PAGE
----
Rev. Paul V. Redmond
Mount St. Mary's University
(09/20/09) Power, prestige, and unhealthy ambition can stifle our serving others.
Join me now, friends, as we follow the disciples' southbound, roundabout journey to Jerusalem to celebrate the Passover. Jesus has just finished telling his intimate followers that he will be persecuted, killed and then rise from the dead. Such a remark frightens his disciples.
They're could well buy into the Master's teaching about the Kingdom of God which he expressed in stirring, striking parables But they were afraid to consider what Jesus was now telling them and tried to brush it aside. Instead they started speaking about which one of them, the disciples of Jesus, was the
most important leader in Jesus' opinion of them. Let your imagination soar as we listen into their conversation about prestige and ambition.
Andrew bursts out laughing at his brother, Peter.: "Come off it Peter. I saw Jesus before you did." Peter grunts: "Okay, but remember he gave me the keys". Philip then butts in: "All well and good, but don't you remember when Jesus had to face that catering problem in the desert. He
turned to me for advice and I brought a young boy with loaves and fishes to him." James interrupts: "Don't you guys forget: Jesus took me - as well as John and Peter up the mountain to meet Moses and Elias." The rest of you guys ain't seen nothin'. Judas chimes in: "Gentlemen, let the Treasurer have a word.
Jesus gave me the moneybox. And if you've got the money, baby, you've got it all. Let's face it: 'no money, no Manischewitz." These young disciples at that stage in their journey were not exactly "role models" for us. Yet, you and I, "disciples of Jesus in process" can well ask ourselves if we are role
models of Jesus for others." Physically they were with Jesus on his journey to Jerusalem where he would die, but "spiritually" they were far from him.
The group trudges after Jesus into the house at Capernaum. With eyes of love Jesus questions them: "What were you all just speaking about on the way home?" Abashed, they take the easy way out and remain silent. Jesus, ever the teacher, asks them: "Do you realize what it means to be
number one, to be first?" He then lifts up a child-perhaps a little girl with coal-black eyes and a runny nose-and gently places her right in the midst of those big disciples of his. He continues speaking: "To be the first is to be the last of all and the servant of everyone else." He then places his arms
around the little girl and looks at her with eyes of love: "Receive one child such as this in my name and you receive me." The "me" is Jesus himself, an adult. Receive me and you receive not me, but the One who sent me."
Jesus is teaching his disciples the child-like qualities his disciples should have. Jesus, the Servant-Leader, teaches us that genuine greatness consists in serving others. In Jesus' time a child had no social standing. As child was someone without power, prestige or importance. He
encourages his disciples to serve those without power, prestige or importance. If you and I as disciples of Jesus follow the example of Jesus, then we too must in some way despite any prestige or possessions we might have prevent them from blocking us in our service of others-especially those without power,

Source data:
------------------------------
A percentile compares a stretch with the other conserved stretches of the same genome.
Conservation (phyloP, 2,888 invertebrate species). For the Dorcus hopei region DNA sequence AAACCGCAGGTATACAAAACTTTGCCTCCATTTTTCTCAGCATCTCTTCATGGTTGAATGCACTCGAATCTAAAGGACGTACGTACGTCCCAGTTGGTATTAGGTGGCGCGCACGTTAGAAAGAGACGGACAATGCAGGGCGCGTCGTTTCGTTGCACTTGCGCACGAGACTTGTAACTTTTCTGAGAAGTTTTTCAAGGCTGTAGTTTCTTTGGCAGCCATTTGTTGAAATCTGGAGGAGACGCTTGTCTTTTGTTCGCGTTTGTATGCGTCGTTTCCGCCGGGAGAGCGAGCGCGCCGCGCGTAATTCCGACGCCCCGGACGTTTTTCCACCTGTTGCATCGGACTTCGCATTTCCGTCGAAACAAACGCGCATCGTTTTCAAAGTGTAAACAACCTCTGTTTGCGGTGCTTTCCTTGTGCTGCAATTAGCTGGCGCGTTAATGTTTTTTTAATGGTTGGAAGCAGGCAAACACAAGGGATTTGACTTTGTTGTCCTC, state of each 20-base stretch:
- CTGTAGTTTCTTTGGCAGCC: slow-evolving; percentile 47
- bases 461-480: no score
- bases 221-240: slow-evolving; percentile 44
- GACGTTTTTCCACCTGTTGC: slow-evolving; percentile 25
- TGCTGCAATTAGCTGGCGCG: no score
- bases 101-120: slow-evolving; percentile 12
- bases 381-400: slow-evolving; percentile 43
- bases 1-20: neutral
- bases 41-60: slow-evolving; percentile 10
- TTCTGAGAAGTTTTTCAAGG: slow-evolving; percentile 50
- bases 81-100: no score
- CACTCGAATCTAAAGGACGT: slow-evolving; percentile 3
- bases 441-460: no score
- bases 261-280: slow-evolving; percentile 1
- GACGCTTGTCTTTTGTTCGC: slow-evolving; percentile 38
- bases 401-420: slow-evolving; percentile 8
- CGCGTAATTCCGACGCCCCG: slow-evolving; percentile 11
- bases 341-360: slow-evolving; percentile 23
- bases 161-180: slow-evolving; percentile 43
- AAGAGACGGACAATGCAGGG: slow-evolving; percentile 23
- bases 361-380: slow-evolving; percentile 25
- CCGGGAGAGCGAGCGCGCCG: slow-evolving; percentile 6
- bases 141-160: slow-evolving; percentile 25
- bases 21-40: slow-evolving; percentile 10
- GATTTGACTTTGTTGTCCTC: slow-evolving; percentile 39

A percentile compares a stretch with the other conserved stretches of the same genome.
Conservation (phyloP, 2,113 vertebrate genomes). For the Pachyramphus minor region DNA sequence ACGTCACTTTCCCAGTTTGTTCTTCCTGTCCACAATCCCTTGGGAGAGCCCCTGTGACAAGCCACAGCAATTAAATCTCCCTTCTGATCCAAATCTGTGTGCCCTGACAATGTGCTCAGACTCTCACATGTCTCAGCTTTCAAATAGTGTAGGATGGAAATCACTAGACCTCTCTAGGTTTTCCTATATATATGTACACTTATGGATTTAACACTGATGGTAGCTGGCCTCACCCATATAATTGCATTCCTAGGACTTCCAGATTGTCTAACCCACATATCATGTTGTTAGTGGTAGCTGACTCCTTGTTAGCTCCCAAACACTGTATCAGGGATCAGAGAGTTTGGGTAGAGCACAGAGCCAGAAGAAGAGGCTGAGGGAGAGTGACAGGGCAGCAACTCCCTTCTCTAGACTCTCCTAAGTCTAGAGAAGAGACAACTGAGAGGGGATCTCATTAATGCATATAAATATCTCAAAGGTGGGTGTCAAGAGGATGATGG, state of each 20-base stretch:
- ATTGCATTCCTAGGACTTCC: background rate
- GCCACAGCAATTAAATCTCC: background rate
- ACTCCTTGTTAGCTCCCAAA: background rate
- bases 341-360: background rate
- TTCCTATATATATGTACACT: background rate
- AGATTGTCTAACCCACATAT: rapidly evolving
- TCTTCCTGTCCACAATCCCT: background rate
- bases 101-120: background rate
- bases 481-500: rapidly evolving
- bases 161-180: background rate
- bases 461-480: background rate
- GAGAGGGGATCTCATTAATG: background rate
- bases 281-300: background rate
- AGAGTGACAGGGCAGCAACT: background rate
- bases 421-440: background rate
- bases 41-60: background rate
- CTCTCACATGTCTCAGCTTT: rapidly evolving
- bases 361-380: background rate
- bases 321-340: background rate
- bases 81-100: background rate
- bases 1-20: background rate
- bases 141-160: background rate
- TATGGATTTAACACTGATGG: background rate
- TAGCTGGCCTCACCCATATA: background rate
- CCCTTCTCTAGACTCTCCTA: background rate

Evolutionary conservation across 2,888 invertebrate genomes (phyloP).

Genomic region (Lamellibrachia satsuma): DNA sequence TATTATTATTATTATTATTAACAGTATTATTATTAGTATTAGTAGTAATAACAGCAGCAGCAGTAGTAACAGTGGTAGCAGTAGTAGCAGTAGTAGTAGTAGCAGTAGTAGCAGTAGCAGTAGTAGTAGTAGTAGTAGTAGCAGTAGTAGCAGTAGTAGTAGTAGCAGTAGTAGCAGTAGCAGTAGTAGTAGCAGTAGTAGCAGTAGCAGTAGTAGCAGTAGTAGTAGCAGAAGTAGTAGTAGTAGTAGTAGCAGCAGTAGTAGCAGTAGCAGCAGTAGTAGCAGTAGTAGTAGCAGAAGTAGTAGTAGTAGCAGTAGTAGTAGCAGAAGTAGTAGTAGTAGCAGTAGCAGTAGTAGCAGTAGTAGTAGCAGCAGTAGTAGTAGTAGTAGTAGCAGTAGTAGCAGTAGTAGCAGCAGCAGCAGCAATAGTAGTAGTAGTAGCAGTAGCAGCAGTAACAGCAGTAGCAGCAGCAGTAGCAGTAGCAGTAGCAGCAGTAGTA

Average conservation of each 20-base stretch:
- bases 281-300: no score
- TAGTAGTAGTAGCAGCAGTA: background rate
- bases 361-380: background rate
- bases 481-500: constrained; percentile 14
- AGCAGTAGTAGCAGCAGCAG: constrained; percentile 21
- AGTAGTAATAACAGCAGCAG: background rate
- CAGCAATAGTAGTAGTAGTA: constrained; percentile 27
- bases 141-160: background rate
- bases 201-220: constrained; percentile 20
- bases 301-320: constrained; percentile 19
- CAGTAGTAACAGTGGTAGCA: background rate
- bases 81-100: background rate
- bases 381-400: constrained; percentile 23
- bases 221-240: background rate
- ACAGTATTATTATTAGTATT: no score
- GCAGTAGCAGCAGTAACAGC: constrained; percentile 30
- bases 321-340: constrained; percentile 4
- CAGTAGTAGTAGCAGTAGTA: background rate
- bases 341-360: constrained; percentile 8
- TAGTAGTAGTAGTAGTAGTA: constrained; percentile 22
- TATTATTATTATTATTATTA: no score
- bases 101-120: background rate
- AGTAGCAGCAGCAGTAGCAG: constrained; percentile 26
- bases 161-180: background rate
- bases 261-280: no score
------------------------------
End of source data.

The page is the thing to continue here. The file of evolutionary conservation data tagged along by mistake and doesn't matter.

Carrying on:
prestige or importance.
Using the example of a child Jesus has silenced his adult disciples. In order for an adult to be a disciple of Jesus the child must live within the adult. Recall Jesus saying on another occasion: "Unless you become like a little child you will not enter the Kingdom of Heaven.
We can follow the example of Jesus himself and see ourselves in relationship to his Father and ours. Let's tease out -even spell out --what this involves. To be a child as Jesus understands this, means learning to say 'Father". Pope Benedict writes:
"If we are to grasp the full weight of this word "Father," we must remember how Jesus understands his own sonship (his own being a son). . . Benedict examines the beatitude "Blessed are you poor, for yours is the kingdom of God" (Lk. 6:20). He writes: ". . . a child possesses nothing
of his own. He lives from others, and he is free precisely in the fact that he has neither power nor possessions." Benedict does not ask us to throw away our possessions---rather, he encourages us not to be imprisoned by them. . . .and like a child to be free.
For Jesus being a child (as Jesus was) means learning to say "Father" or "Abba". . . . Jesus made a gift of himself to his Father and to you and me. He continues to make that gift of himself in Eucharist to his Father and to you and me. In Eucharist He thanks God his Father, the
source of all giving. In Eucharist he thanks you and me, the poor sinners who are willing to receive him. Pope Benedict also points out: Being a child means learning to say "mother". . . From the maid of Nazareth he learned to pray to his Father, "Be it done to me, O Father, according to your word. In
growing as his disciples may we learn to do the same.
We have the gift of wonder in childhood, but "we all too easily lose it as we grow older and become Immersed in our daily concerns; and so, unless we are very careful, not beauty only but life itself passes us by. For inevitably life loses its meaning when it loses its mystery.
Read other homilies by Father Paul